If Andres Duque at Blabbeando is correct, then Mexico just bested the United States in the race to lift an archaic and homophobic ban on gay men and men who have sex with men from donating much-needed plasma:
A little noticed Mexican health norm first approved in August and then published in the country's regulatory Official Federation Diary on October 26th has gone into effect today essentially doing away with a two-decade ban on blood donations from gay and bisexual men....
The old norm (NOM 003-SSA2) explicitly banned gay and bisexual men from donating blood based on their "practices" and their "increased probability of acquiring HIV or hepatitis infection".
The new norm (NOM 253) eliminates specific bans on gay and bisexual men and instead bans blood donations from people with HIV or hepatitis and their partners and people who engage in "risky sexual practices" regardless of their sexual identity.
First striking down a ban on marriage equality and now this? Mexico's really coming into its own on LGBT inclusion.
As Maryland plans to celebrate its first same-sex nuptials following November's big marriage win, trolley company Discover Annapolis tours has announced it's getting out of the wedding business because it doesn't want to allow gay couples to marry on their route.
Well, announce is a strong word: rather, as the Baltimore Sun reports, Discover Annapolis owner Matt Grubbs (pictured, polishing his pole) wrote to a potential client, a straight man, Chris Belkot, that his company is Christian and therefore won't participate in Maryland's inclusive laws.
"We're a Christian-owned business, and we are not able to lend support to gay marriages," Grubbs wrote. "And as a public accommodation, we cannot discriminate between gay or straight couples, so we had to stop doing all wedding transportation."
Grubbs then urged Belkot write to his representatives to "request they amend the new marriage law to allow an exemption for religious conviction for the layperson in the pews." Grubbs also described marriage equality as "repressive bigoty."
He went on, "The law exempts my minister from doing same-sex weddings, and the Knights of Columbus don't have to rent out their hall for a gay wedding reception, but somehow my religious convictions don't count for anything."
Shocked and appalled by Grubbs' comments, Belkot wrote back, "It is your right to run your business any way you see fit, but let's be honest here, you drive a trolley up and down a street. Not exactly God's work."
Grubbs had no other comment other than that his discriminatory decision is costing his business $50,000.
David Kuria made history this year by becoming the first openly gay political candidate in Kenya. Unfortunately, financial constraints, particularly pricey security, led him to end his campaign. But that doesn't mean it didn't still make a huge impact.
In an interview with The Guardian on his ill-fated run for public office, Kuria reflects on how Kenyans are starting to understand and accept gay people, largely because of people like him who are brave enough to come out of the closet.
I had seen changes in the way our people in the villages view gay people. For many people, gay people and gay rights are perceived though mediated interpretation of politicians and religious leaders. For the first time it was possible to talk with the people, answer their questions as well as point out the nexus areas of different forms of marginalization, including poverty and other challenges that affect them, too.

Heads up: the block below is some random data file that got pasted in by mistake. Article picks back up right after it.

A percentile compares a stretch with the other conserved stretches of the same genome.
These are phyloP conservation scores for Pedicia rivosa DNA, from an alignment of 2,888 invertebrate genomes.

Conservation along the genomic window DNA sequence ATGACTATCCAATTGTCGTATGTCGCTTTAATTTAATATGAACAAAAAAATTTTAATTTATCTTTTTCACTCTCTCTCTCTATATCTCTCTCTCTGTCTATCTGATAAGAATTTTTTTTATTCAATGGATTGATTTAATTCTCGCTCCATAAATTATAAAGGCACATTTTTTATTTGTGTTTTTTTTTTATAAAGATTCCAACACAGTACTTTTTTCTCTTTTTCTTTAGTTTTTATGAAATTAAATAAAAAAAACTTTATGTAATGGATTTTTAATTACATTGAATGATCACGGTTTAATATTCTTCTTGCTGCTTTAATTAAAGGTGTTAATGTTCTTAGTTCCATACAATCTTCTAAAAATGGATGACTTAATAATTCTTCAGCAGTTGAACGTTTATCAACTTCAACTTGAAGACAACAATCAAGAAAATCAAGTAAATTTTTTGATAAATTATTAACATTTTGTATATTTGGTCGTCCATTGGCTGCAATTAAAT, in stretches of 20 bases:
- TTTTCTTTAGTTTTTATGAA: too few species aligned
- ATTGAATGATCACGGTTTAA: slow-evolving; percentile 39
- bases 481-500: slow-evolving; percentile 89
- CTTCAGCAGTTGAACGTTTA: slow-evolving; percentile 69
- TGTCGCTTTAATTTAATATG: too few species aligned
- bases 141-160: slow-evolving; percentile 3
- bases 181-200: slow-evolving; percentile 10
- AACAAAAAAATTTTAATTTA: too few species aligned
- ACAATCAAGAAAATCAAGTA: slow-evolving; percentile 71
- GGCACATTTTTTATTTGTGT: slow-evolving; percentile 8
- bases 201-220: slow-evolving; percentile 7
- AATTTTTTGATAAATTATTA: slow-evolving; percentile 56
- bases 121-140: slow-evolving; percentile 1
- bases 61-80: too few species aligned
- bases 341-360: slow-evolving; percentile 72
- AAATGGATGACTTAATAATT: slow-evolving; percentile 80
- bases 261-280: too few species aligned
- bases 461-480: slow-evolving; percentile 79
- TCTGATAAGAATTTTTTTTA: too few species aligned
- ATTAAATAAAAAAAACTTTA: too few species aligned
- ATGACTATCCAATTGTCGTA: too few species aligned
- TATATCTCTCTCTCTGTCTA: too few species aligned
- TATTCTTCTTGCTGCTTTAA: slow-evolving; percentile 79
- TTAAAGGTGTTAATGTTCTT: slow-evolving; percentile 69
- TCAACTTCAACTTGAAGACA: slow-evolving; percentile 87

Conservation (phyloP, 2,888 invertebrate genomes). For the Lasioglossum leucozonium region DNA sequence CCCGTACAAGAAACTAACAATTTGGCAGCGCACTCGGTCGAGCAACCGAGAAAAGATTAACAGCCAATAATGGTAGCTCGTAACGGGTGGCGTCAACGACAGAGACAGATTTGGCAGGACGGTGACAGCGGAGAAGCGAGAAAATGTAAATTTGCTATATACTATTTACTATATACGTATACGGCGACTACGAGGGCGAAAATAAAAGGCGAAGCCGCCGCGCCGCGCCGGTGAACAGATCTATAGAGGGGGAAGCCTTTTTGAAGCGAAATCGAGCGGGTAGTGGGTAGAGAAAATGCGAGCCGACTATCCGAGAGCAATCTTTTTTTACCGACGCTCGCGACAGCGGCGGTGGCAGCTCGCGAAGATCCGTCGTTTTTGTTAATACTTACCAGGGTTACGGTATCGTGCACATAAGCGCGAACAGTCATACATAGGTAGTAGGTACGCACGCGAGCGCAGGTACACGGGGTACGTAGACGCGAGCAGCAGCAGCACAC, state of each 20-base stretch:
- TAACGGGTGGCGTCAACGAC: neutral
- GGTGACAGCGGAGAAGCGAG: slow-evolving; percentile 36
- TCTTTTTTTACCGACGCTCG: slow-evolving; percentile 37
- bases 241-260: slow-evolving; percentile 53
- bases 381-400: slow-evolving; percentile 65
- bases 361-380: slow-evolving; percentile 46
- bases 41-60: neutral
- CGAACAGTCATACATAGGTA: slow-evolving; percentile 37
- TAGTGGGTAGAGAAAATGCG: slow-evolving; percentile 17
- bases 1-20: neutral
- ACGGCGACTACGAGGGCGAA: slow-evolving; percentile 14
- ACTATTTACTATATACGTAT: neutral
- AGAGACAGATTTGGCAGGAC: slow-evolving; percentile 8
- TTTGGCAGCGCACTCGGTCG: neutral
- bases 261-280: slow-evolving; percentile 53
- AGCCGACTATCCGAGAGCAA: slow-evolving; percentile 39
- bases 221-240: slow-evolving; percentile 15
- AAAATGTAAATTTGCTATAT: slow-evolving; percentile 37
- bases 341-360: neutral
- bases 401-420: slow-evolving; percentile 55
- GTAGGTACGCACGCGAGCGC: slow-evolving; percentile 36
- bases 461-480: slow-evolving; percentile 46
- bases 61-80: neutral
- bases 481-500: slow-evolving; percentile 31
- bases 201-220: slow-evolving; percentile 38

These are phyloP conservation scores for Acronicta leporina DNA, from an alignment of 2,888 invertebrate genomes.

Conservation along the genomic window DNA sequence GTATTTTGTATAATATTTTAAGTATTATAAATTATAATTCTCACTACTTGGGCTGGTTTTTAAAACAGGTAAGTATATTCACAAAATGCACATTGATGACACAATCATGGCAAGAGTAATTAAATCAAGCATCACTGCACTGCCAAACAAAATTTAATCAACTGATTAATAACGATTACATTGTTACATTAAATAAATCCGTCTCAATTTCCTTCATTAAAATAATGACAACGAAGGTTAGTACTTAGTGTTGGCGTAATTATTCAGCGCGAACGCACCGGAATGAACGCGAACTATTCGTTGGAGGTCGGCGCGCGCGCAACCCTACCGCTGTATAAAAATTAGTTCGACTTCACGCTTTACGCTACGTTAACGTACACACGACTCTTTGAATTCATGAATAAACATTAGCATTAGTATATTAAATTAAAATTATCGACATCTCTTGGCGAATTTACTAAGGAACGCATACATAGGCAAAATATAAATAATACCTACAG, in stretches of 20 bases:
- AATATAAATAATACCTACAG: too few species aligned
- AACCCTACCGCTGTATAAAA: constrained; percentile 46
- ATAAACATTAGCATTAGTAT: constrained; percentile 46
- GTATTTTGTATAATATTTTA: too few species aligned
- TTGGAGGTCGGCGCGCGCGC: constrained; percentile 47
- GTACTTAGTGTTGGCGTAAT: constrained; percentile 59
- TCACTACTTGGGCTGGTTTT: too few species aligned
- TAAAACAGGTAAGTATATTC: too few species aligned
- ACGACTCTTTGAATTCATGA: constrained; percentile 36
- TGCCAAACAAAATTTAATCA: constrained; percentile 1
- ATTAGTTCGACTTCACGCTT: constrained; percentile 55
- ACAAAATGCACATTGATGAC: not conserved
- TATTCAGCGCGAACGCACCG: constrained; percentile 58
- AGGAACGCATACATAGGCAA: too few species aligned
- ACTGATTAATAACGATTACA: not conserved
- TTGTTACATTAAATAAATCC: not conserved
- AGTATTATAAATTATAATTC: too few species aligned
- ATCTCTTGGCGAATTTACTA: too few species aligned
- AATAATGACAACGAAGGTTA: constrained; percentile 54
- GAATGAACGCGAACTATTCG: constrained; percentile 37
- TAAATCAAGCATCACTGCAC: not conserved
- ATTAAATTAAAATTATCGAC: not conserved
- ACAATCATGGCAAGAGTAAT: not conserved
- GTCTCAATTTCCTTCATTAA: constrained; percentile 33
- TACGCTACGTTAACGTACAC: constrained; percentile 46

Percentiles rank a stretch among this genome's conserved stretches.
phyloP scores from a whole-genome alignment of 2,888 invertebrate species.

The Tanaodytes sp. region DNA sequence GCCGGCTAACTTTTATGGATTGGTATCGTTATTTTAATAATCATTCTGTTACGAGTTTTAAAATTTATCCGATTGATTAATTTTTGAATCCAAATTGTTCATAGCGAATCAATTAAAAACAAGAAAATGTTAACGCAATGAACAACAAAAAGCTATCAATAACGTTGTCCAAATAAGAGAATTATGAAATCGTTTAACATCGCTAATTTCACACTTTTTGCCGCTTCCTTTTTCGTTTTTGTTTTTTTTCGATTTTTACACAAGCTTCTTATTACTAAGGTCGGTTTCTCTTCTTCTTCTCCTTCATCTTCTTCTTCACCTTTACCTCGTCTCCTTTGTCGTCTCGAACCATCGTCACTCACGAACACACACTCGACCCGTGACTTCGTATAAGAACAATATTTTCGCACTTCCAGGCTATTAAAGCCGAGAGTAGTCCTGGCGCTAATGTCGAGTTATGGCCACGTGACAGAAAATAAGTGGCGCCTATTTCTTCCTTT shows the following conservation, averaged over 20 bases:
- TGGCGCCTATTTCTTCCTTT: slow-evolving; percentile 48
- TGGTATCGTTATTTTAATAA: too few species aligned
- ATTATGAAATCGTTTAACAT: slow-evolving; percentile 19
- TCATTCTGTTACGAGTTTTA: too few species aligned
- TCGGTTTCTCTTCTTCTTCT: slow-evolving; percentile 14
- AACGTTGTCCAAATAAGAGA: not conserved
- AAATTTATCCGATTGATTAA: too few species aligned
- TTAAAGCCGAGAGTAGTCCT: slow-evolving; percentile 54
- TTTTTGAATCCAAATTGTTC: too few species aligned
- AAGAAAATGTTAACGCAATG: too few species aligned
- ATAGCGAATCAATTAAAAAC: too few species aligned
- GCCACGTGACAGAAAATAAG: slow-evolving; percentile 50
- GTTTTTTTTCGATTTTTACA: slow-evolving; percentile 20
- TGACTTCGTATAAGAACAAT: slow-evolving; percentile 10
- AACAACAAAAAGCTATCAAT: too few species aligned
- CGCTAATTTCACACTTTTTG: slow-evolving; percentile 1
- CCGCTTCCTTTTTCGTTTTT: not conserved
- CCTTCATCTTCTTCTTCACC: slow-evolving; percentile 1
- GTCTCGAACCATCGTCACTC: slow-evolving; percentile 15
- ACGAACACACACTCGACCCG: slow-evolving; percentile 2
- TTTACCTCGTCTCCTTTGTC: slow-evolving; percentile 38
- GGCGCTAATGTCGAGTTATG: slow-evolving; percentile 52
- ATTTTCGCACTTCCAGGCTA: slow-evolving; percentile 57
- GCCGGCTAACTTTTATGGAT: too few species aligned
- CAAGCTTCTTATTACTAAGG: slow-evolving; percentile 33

Later in the interview, Kuria noted that while it's tempting to view Kenya as entirely homophobic and agreed that many Kenyans still think being gay is "unAfrican," he says things are changing for the better, and will continue to do so...
"I think the narrative of Kenya being a homophobic society is taken out of context. True, many people do not approve of same-sex relationships, but that is because of the stereotypes they have been made to believe in," he said. "Again [the idea that being gay is "unAfrican"] is one of those stories that have been told over and over again that it has come to be seen as true. But there are also very few public LGBT voices – these need to increase for the narrative to be debunked."
First there was Bishop Mark Davies and his unimaginative comparisons of Hitler and LGBT advocates; and now we have Archbishop of Westminster Vincent Nichols, who has been using his Christmas greetings to claim that Prime Minister David Cameron's plan to include same-sex couples in marriage laws is a "shambles."
Nichols first laid the groundwork in his Christmas sermon, praising "the love of husband and wife, which is creative of new human life," and declaring, "Sometimes sexual expression can be without the public bond of the faithfulness of marriage and its ordering to new life."
"Even governments mistakenly promote such patterns of sexual intimacy as objectively to be approved and even encouraged among the young," he said.
Later, in an interview with the BBC, Nichols took his argument to the next level, saying that the plan, "from a democratic point of view," is a "shambles."
"There was no announcement in any party manifesto, no Green Paper, no statement in the Queen's Speech. And yet here we are on the verge of primary legislation," he said.
"From a democratic point-of-view, it's a shambles. George Orwell would be proud of that maneuver, I think the process is shambolic."
Well, on that note, and with regard to both Nichols and Davies' comments, a quote from Orwel himself, "As with the Christian religion, the worst advertisement for Socialism is its adherents."